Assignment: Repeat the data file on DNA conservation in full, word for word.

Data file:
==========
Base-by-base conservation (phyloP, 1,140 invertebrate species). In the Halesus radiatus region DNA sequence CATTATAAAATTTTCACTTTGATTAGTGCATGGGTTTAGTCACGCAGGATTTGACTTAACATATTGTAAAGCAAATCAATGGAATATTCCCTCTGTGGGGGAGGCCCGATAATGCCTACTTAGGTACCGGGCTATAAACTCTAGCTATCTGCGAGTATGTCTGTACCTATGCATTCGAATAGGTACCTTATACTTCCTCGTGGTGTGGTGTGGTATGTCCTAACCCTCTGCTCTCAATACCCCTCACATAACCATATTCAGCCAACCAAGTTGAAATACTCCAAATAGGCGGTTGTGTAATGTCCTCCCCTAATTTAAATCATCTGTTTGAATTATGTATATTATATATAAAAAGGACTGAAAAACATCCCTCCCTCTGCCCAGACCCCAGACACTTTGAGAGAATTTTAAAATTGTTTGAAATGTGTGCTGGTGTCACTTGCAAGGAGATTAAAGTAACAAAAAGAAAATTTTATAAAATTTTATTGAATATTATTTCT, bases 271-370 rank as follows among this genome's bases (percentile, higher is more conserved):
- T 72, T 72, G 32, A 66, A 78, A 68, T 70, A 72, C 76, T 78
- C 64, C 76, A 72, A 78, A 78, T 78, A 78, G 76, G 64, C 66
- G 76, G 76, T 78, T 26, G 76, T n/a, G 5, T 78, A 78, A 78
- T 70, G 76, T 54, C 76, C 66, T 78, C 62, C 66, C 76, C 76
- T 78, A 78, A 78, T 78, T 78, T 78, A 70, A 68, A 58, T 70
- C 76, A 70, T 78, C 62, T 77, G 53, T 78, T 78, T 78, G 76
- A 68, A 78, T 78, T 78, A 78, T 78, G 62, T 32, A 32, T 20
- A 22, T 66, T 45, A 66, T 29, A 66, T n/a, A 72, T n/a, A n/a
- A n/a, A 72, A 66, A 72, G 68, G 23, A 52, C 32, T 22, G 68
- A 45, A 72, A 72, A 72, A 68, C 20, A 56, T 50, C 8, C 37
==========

Base-by-base conservation (phyloP, 1,140 invertebrate species). In the Halesus radiatus region DNA sequence CATTATAAAATTTTCACTTTGATTAGTGCATGGGTTTAGTCACGCAGGATTTGACTTAACATATTGTAAAGCAAATCAATGGAATATTCCCTCTGTGGGGGAGGCCCGATAATGCCTACTTAGGTACCGGGCTATAAACTCTAGCTATCTGCGAGTATGTCTGTACCTATGCATTCGAATAGGTACCTTATACTTCCTCGTGGTGTGGTGTGGTATGTCCTAACCCTCTGCTCTCAATACCCCTCACATAACCATATTCAGCCAACCAAGTTGAAATACTCCAAATAGGCGGTTGTGTAATGTCCTCCCCTAATTTAAATCATCTGTTTGAATTATGTATATTATATATAAAAAGGACTGAAAAACATCCCTCCCTCTGCCCAGACCCCAGACACTTTGAGAGAATTTTAAAATTGTTTGAAATGTGTGCTGGTGTCACTTGCAAGGAGATTAAAGTAACAAAAAGAAAATTTTATAAAATTTTATTGAATATTATTTCT, bases 271-370 rank as follows among this genome's bases (percentile, higher is more conserved):
- T 72, T 72, G 32, A 66, A 78, A 68, T 70, A 72, C 76, T 78
- C 64, C 76, A 72, A 78, A 78, T 78, A 78, G 76, G 64, C 66
- G 76, G 76, T 78, T 26, G 76, T n/a, G 5, T 78, A 78, A 78
- T 70, G 76, T 54, C 76, C 66, T 78, C 62, C 66, C 76, C 76
- T 78, A 78, A 78, T 78, T 78, T 78, A 70, A 68, A 58, T 70
- C 76, A 70, T 78, C 62, T 77, G 53, T 78, T 78, T 78, G 76
- A 68, A 78, T 78, T 78, A 78, T 78, G 62, T 32, A 32, T 20
- A 22, T 66, T 45, A 66, T 29, A 66, T n/a, A 72, T n/a, A n/a
- A n/a, A 72, A 66, A 72, G 68, G 23, A 52, C 32, T 22, G 68
- A 45, A 72, A 72, A 72, A 68, C 20, A 56, T 50, C 8, C 37